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6/16/2015 1:19 PM grooming • 0 Comments

How to Comb Your Daughter’s Hair

Okay, so nowhere in the Dudes & Dads Instructional Manual is there a section on teaching a man how to properly detangle hair. Little girls take pride in their locks long before they know how to properly brush and take care of their hair themselves. Running around outside is all fun and games until your daughter’s mop of hair is so tangled it looks like a rodent’s nesting ground and you can’t get a comb through it. That, my friend, is where you need to know how to step in.

 

Recently, I was visiting with my niece Alessandra 25, and a conversation came up about her Girl Scout troop from 13 years ago. She said to me, “Hey Uncle P, remember when I had you come to a meeting and teach the girls in my troop how to detangle our hair with detangler?” To be honest, I didn’t recall doing so, but I am sure it happened because if I had written the Dudes & Dads Instructional Manual myself, “Daughters & Detanglers” would be its own chapter.

 

To prevent your little girl from either crying in pain or not talking to you (it’s debatable what’s worse), before you comb her hair, you must apply a detangler. Detanglers are liquid conditioners which are very light in composition compared to what you’d use in the shower—they help smooth, condition, and prevent static to the hair which can cause more tangles. The best quality ones are organic, which you can find in your local health food store (stay away from mass market and cheap brands), and contain components that help soften and create tangle-free texture until the next time she bathes and washes her hair.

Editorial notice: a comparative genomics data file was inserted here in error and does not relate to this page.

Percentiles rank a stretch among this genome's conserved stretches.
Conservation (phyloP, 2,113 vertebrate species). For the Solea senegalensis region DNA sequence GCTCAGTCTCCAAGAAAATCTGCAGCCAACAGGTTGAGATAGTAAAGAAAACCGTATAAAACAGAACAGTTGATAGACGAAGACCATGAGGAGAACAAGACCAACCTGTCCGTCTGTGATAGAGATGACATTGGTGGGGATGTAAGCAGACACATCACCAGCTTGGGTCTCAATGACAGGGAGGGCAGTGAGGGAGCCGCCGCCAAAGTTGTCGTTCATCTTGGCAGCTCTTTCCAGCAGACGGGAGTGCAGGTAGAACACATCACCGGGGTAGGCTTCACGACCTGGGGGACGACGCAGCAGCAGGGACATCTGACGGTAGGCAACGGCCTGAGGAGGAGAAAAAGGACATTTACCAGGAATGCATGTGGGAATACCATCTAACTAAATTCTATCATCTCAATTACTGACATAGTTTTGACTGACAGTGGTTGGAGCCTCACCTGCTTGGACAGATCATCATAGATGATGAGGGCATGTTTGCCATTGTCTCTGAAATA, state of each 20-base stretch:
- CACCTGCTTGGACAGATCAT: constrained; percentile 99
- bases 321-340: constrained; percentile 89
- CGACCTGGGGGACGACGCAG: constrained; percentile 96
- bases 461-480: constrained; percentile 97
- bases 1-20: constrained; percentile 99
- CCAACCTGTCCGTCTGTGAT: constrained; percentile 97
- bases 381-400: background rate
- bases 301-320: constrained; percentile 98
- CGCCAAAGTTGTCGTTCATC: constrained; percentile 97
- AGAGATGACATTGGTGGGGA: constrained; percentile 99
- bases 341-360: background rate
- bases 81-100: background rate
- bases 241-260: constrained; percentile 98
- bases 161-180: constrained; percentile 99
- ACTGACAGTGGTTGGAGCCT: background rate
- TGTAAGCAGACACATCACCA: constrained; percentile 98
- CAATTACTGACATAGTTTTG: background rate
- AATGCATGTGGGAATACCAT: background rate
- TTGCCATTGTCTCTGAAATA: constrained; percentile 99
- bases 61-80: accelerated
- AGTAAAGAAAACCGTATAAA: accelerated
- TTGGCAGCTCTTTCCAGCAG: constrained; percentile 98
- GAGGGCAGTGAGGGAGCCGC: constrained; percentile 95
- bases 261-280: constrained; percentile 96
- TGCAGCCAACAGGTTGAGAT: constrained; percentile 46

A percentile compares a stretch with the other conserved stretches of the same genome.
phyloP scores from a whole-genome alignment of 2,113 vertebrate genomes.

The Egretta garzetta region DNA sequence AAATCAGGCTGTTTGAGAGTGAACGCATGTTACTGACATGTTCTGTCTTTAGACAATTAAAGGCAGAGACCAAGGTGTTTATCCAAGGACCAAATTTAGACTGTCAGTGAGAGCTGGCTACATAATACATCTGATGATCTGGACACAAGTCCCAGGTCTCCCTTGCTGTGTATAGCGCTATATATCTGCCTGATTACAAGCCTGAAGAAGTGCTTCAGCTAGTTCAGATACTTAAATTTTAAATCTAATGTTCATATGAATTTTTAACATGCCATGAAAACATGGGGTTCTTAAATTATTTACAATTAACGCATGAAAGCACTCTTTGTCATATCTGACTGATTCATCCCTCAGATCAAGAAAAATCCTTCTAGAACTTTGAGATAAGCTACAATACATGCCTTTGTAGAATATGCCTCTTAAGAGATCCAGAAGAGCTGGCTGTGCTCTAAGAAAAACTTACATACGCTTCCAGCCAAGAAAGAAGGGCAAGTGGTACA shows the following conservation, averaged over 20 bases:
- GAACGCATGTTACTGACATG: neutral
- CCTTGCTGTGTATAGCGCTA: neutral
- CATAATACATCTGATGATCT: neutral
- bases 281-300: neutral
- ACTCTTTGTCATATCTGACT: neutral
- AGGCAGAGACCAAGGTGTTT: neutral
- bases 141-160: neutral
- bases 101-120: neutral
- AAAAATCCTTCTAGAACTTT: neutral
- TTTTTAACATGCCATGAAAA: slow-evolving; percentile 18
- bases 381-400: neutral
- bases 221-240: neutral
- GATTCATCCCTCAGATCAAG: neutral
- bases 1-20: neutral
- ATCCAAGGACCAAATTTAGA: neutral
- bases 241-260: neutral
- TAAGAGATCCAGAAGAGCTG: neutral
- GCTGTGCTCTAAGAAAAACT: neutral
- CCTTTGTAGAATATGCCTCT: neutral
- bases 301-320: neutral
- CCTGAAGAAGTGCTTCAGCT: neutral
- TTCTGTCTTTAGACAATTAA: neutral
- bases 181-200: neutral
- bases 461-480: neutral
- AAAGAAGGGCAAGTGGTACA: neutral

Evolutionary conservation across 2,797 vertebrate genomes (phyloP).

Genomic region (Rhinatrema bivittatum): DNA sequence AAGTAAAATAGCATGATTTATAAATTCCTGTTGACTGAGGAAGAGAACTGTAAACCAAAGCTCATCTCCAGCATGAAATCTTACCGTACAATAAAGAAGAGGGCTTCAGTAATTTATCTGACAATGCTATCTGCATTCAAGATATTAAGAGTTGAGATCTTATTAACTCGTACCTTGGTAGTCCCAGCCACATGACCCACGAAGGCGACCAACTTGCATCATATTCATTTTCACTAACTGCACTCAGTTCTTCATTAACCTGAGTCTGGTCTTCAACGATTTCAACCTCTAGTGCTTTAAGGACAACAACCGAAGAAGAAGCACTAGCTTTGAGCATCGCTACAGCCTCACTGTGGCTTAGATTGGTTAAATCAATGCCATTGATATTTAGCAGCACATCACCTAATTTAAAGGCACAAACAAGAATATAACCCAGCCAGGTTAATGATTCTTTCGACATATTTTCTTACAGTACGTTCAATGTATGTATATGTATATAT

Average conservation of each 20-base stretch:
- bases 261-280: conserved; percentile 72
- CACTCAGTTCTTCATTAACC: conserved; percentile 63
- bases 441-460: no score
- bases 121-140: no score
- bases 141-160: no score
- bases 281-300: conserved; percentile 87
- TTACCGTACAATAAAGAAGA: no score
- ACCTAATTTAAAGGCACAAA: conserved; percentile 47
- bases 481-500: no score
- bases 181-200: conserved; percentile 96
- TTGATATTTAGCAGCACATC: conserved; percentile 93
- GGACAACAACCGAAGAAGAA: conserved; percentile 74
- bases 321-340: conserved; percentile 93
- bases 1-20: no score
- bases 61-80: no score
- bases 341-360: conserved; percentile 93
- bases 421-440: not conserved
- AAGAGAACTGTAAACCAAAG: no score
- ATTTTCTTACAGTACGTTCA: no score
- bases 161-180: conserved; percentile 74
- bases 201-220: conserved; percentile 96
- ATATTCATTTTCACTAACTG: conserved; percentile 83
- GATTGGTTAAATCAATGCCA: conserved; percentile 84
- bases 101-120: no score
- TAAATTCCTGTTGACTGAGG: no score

Obviously you’re not a little girl, but for empathy’s sake, know that tangles can be painful for a young lady, and not helping her take care of them will cause more knots and breakage. Like I properly taught my niece years ago, here are 5 tips for combing a little girl’s hair to prevent both tangles and tears.

 

  • When you’re combing out her tangles, it is extremely important to start from the bottom—not from the root, not from the middle of the hair. Begin at the ends with the comb and gently work your way up to an inch or two from the roots.

  • Any old brush won’t do, Dad—use wide toothcomb or a brush with very wide and soft bristles.

  • While bathing your child, apply conditioner to her hair; this is a great time to first comb through your child’s tresses for a soft, snarl-free finish.

  • When her hair is still wet post-bath time, apply the detangling spray all-over and gently comb through sections of hair, working from the bottom up an inch at a time.

  • It’s good practice to also detangle your child’s hair before she goes to bed, and again in the morning before she head’s off to school; chances are, more knots have developed while she was lying in bed.


This can be a very special bonding time between a dad and daughter, and using the right tools and practices can ensure that she’s enjoying it as much as you are. If she’s not screaming and crying in pain, you’re doing great, man.

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